How an anti-Semitic US law helped bring about Israel’s creation
By Maxwell Stetson
This article goes over more seemingly fictional history into the careless formation of the state of Israel.
"In fact, it was the United States’ refusal, between the anti-immigration legislation of 1924 and the year 1948, to accept the victims of European Judeophobic persecution that enabled decision makers to channel somewhat more significant numbers of Jews toward the Middle East. Absent this stern anti-immigration policy, it is doubtful whether the State of Israel could have been established... The bill’s co-sponsor, U.S. Rep. Albert Johnson, R-Wash., said the law would block “a stream of alien blood, with all its inherited misconceptions…” from entering America. Sen. David Reed, R-Pa., the other co-sponsor, represented “those of us who are interested in keeping American stock up to the highest standard — that is, the people who were born here.” Southern and Eastern Europeans (many of them Catholics and Jews), he believed, “arrive sick and starving and therefore less capable of contributing to the American economy, and unable to adapt to American culture.”
"Unsurprisingly, Hitler praised the act as model legislation for keeping a population racially pure."
"All very well and good, you say, but how did the 1924 law — which is so relevant today — create, or help to create, the State of Israel? To answer this question, it must be recalled (if not learned) that in 1924 very few Jews had any interest in Palestine. The orthodox Jews, believing that God had expelled the Jews from the Holy Land (the Babylonian exile), thought it the height of impertinence for any mere mortal to decide when the Jews should return. That was up to God. They certainly were not going to take their lead from atheist so-called Jews from Eastern Europe, such as David Ben-Gurion. True, some old orthodox men went to the Holy Land to die (planning on resurrection later) or to await mashiach (messiah). But they did not seek the creation of a political entity — a Jewish State. That was the furthest thing from their minds. In Sand’s words, it was a Holy Land, not a Homeland. “Next year in Jerusalem” was not a statement from a political program. It was a messianic hope.""
"In portraying the Jew as an alien anywhere else — as an authentic Jew only in Israel — Zionism parroted the vilest views of the anti-Semites. Indeed, its leaders feared — ironically? — that without anti-Semitism and anti-assimilationism, there would be no Jews after a short while."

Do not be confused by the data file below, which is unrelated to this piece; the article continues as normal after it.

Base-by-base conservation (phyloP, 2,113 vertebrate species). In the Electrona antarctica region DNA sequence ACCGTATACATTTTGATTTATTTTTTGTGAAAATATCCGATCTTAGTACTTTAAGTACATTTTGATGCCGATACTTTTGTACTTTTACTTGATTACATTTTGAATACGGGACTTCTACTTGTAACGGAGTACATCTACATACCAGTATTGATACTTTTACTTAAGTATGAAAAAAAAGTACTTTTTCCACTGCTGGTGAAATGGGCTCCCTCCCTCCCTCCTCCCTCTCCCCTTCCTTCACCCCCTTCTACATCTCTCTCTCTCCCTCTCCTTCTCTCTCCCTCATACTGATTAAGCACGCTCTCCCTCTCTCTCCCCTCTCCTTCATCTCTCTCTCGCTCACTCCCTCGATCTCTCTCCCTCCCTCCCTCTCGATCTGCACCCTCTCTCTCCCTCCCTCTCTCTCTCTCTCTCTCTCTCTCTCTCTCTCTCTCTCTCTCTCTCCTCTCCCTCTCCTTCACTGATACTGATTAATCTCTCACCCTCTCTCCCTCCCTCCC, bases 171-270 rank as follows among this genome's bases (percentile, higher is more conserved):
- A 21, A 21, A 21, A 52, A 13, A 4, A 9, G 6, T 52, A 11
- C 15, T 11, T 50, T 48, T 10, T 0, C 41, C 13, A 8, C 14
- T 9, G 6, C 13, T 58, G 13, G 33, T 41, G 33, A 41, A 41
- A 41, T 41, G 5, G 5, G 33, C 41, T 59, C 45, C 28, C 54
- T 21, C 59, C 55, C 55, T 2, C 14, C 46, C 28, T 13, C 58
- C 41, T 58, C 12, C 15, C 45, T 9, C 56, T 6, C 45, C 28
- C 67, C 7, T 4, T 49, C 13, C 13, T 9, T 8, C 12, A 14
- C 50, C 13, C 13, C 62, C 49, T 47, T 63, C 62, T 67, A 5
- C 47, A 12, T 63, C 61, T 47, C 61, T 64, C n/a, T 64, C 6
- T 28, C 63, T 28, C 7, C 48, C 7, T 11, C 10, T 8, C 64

Now these are pretty profound statements... "But we can push this further. Could the Holocaust have occurred if Jews had been free to move to America in the interwar period? Remember that the Roosevelt administration turned away the German ship St. Louis, filled with nearly a thousand German Jews fleeing the Nazis, from Miami in 1939 under the strict immigration quotas signed into law 15 years earlier by Republican President Calvin Coolidge, beloved by a few libertarians for his putative devotion to limited government. “America must remain American,” Coolidge said when signing the bill.
Not to put too fine a point on it, but we could blame someone else besides Coolidge: Woodrow Wilson. It was he who took the United States into World War I, setting the stage for the punitive “peace” treaty declaring Germany uniquely guilty for the war, the emergence of Hitler and his regime bent on vengeance for the indignity visited on the proud German nation, World War II, and the Holocaust.
Not a bad day’s work in the Oval Office. Let it sink in: without Wilson’s war, no Versailles Treaty; without the Versailles Treaty, no Hitler; without Hitler, no Holocaust; without the Holocaust, no State of Israel; without the State of Israel, well, you get the idea. I’m not saying everything today would be sweetness and light in the Middle East, of course. The Great Powers would have still wanted to control the oil, but the major source of strife and war in that region — not to mention immeasurable domestic political corruption — would not have materialized."
It is very easy to look in hindsight at these events and point out their faults, but the important part is that we learn from these events. Has government's control and influence resulted in more peace and prosperity since these actions?